Climate Change and its Impact on the Environment

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Human-induced climate change has contributed to changing patterns of extreme weather across the globe, from longer and hotter heat waves to heavier rains. From a broad perspective, all types of changes in the atmosphere have effects on economic and resources and on the ecosystems which resources are part of. Several resource and economic sectors are sensitive to climate change because the climate strongly affects the levels and types of resources. Finally, climate changes have implications for international affairs because they may lead to large population movements as people flee regions that are severely affected by drought or flood. Climate change can affect human health directly or indirectly. For example, a coalition of developed western countries may try to reduce climate change through the limitation of carbon dioxide emissions per capita with large penalties or fines for exceeding the fixed amount. As a consequence, it is perceived that ecological efficiency might lead to financial savings in the energy industry.

Causes of Climate Change

The climate change is happening due to global warming and the consequences of scientific anomalies and creative, however erratic, innovative endeavors of mankind. The nature of the climate change is well defined in the Fourth Assessment Report of the Intergovernmental Panel on Climate Change (IPCC), the leading international body for the assessment of climate change. The IPCC report states that: “Climate change is a change in the state of the climate that can be identified (e.g. using statistical tests) by changes in the mean and/or the variability of its properties, and that persists for an extended period, typically decades or longer. It refers to any change in climate over time, whether due to natural variability or as a result of human activity. This is the definition of climate change adopted by the United Nations Framework Convention on Climate Change (UNFCCC), which is ‘a change of climate which is attributed directly or indirectly to human activity that alters the composition of the global atmosphere and which is in addition to natural climate variability observed over comparable time periods’.

Effects of Climate Change

Changes in the climate can also result in more frequent and severe weather. Studies have suggested that there has been an increase in the number of category 4 and 5 hurricanes over the past 30 years. Because hurricanes get their energy from the warmth of the sea, there is a possibility that they will become stronger if sea temperatures continue to rise. This, in turn, will increase the likelihood of the storms causing damage when they reach landfall. High temperatures also have an effect on droughts and heat waves. According to the Environmental Defense Organization, the European heat wave of 2003 caused an increase in daily mortality rate by 2% to 3% and an estimated 70,000 deaths in total. Global warming can also change patterns of infectious diseases. For example, it is predicted that climate change will increase the areas in which insects that carry disease can live, thus infecting a greater number of people.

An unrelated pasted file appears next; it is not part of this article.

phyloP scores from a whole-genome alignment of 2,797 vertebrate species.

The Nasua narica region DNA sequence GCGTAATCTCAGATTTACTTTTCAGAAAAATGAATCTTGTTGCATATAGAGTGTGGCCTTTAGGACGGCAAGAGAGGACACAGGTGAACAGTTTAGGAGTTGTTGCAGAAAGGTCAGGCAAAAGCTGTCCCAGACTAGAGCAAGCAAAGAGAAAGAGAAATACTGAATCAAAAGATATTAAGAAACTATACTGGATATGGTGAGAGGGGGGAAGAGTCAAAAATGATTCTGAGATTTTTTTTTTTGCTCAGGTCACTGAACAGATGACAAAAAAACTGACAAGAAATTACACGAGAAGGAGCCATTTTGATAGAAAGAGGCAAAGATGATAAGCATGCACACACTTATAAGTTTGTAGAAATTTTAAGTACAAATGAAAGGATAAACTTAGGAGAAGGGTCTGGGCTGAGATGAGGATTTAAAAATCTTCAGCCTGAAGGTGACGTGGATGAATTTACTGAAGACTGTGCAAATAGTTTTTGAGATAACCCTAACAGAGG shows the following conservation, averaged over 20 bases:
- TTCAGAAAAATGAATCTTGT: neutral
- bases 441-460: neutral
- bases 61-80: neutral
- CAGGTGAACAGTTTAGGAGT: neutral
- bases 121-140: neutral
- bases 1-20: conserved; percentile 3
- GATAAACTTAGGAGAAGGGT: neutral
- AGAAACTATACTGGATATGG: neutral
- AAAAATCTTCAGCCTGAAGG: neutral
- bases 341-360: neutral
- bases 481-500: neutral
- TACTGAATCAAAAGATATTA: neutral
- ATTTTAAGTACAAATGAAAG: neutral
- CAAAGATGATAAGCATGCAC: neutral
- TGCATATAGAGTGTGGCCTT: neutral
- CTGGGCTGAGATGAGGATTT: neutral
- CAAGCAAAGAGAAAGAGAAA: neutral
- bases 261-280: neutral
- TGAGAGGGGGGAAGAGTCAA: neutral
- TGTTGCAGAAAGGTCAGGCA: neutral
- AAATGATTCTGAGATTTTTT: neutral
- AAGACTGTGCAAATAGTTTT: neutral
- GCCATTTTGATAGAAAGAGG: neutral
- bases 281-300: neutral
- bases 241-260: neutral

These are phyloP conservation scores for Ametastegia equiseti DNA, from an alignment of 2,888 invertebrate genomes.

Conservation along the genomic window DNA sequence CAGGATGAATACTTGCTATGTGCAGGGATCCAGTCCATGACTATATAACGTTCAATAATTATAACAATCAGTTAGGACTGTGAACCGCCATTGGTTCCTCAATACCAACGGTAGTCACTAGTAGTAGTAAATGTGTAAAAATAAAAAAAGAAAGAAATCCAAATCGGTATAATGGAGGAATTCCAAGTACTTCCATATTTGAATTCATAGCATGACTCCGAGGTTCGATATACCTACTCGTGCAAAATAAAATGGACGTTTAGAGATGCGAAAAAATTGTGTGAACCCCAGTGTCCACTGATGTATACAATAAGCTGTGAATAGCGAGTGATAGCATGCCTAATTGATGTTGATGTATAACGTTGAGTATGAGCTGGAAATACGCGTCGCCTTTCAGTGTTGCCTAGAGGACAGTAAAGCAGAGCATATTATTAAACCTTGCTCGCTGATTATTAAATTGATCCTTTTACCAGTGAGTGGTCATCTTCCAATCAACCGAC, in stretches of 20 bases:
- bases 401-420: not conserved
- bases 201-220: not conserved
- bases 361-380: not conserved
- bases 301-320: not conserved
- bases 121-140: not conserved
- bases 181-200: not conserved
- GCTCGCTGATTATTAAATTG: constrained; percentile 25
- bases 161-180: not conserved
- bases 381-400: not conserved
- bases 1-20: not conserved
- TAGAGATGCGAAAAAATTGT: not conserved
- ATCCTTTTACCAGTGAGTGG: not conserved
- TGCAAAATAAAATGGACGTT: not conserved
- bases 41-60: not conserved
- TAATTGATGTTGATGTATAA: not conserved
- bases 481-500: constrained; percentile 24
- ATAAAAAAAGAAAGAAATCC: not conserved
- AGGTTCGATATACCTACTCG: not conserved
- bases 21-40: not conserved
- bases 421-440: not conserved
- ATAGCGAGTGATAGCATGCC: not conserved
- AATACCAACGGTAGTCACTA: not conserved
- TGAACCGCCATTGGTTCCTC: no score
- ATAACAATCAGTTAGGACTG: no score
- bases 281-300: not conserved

The evidence supporting the fact that the earth is getting warmer comes from studying early blooming of plants, the migration of animals to cooler regions, and most importantly, documented temperature increase in colder countries. A small temperature change globally can evidently change the world in which we live. For example, a temperature increase of 1-2 degrees will cause a change in the growing season for plants and crops, thus resulting in food shortages and a shorter harvest.

Meteorologists have warned people for years that those responsible for climate change are going to start seeing more and more nasty weather. Air pollution and global warming are changing the environment in a way that will have a negative impact on the world. The earth is becoming warmer because of an increase in the greenhouse effect, which is due to increasing levels of carbon dioxide and other pollutants.

Current Global Efforts to Address Climate Change

A number of efforts are going into help reduce the amount of greenhouse gases put into the atmosphere. The Kyoto Protocol is an agreement that was drawn up by the United Nations, which only came into effect in 2005. Its aim is to reduce the amount of greenhouse gas emissions. Participating countries (approximately 30) agreed to, by the end of the year 2010, reduce their emissions to a certain target level. The countries in the agreement are mostly those that are listed as more economically developed. One criticism of this agreement is that the set targets are only voluntary. The European Union has agreed to try to reduce emissions to around 8% below levels in 1990. If successful, all countries in the EU will then be able to increase their emission levels by up to 8%. The USA has not ratified the agreement and as you may know, they are one of the leading countries in emissions. Nonetheless, the USA has initiated its own goals for trying to slow down emissions. One of the US companies, citizens and firms in applying current cutting-edge science and technology to help reduce the amount of resources put to waste, and decrease emissions from say, industrial processes. This is being done through a public program in the US, part of a national partnership by the EPA agency and various private sector companies and organizations aiming to help the US achieve its greenhouse gas intensity reduction goal.